Obama open about U.S. Intelligence ‘screw-up’

On December 25, 2009, a 23-year-old Nigerian, Umar Farouk Abdulmutallab, was allowed to board Delta flight 253 from Amsterdam to Detroit, even though he had explosives, which he planned to detonate en route to Detroit, sewn into his underwear. No one caught the security risk.

President Obama labeled the narrowly avoided terrorist attack an intelligence and security “screw up,” berating his spy chiefs for not putting together the pieces until after the Nigerian was on board. Officials did identify him for extra questioning in Detroit, but had his explosives operated according to plan, neither he nor the other 289 people on board would have been around to hear – let along answer – any extra questions.

Obama intends to release the report that explains what went wrong on the inside – that is, which pieces of data were not analyzed properly. Apparently the connection between the various strands of intelligence is pretty evident, and the public will be surprised that it slid by the country’s top intelligence professionals. Given the information the U.S. had on Abdulmutallab, he should have been on a no-fly list and should never have been allowed to board flight 253.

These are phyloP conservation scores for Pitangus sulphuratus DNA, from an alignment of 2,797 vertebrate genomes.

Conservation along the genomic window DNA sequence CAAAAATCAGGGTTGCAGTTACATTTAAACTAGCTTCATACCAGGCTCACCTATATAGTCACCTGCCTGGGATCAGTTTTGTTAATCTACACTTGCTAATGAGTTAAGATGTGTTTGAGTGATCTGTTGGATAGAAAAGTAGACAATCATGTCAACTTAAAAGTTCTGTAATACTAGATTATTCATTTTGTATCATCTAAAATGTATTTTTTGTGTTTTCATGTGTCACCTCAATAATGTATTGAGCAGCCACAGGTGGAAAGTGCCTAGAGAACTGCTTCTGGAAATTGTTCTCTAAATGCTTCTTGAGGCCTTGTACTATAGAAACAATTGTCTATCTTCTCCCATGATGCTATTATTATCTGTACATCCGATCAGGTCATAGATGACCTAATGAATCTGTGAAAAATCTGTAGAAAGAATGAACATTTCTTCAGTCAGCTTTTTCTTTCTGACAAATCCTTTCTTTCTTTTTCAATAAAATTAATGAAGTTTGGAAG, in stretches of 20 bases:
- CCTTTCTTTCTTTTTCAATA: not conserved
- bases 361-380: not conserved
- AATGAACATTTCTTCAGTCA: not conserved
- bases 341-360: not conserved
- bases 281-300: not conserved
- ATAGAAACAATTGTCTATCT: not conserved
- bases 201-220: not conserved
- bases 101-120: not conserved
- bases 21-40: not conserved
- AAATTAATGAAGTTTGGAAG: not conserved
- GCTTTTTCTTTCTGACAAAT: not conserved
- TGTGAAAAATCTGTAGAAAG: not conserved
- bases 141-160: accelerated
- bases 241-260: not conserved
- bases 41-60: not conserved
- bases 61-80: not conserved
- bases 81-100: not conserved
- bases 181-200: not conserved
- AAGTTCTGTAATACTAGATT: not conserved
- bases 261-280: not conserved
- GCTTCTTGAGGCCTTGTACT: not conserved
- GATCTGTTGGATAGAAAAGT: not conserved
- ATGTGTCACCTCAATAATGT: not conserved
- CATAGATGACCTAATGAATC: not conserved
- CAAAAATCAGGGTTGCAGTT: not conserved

One of these pieces of information is that Abdulmutallab’s father recently paid a visit to the U.S. Embassy in Nigeria, warning them that his son was becoming a radical. Abdulmutallab was allegedly recruited by Al Qaeda in London.

Obama is likely choosing to be so candid about the mistake to save himself trouble later on. A congressional committee investigation is expected to follow, so the truth would have come out sooner or later. Republicans already depict Obama as soft on national security, and this example is just what they need to back up the statement.

Although Obama believes the intelligence community should be held accountable for the error, it doesn’t look like anyone’s about to resign or get the boot due to the oversight. No re-orgs needed either…we’re told it wasn’t so much a case of poor infrastructure and lack of info-sharing (like 9/11), but rather a case of not pulling the right data together to get the big picture – data mismanagement, so to speak.

Abdulmutallab was indicted on December 26, 2009 and now faces trial for bringing a destructive device onto an airplane, attempting to blow up an airplane, the attempted use of a weapon of mass destruction and the attempted murder of 289 people.


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